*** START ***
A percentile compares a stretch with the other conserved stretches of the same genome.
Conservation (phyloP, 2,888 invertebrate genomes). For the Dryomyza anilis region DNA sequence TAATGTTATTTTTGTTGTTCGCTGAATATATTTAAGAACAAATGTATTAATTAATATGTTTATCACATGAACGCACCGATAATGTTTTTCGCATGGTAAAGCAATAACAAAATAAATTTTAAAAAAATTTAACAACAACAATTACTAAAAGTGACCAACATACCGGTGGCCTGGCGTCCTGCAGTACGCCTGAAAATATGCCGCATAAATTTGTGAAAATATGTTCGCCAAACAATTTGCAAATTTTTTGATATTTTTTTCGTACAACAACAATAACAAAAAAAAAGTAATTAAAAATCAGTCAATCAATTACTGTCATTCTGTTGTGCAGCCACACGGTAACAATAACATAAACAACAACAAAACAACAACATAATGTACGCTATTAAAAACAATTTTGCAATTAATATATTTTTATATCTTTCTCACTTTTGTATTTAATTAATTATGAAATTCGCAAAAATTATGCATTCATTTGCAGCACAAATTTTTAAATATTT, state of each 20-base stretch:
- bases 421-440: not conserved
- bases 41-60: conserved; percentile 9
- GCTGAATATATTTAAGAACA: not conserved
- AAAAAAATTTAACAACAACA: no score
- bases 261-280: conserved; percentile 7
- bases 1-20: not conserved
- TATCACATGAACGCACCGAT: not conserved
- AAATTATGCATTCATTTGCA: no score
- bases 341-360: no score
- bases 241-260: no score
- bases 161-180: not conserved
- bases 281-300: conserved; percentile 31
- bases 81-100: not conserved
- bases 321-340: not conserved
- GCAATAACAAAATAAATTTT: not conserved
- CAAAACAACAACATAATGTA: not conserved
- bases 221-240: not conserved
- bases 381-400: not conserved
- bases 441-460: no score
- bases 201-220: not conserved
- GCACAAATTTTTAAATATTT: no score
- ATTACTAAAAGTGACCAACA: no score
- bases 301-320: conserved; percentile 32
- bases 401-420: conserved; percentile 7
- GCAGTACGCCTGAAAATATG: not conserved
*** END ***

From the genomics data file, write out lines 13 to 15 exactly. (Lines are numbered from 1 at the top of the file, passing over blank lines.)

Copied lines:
- bases 161-180: not conserved
- bases 281-300: conserved; percentile 31
- bases 81-100: not conserved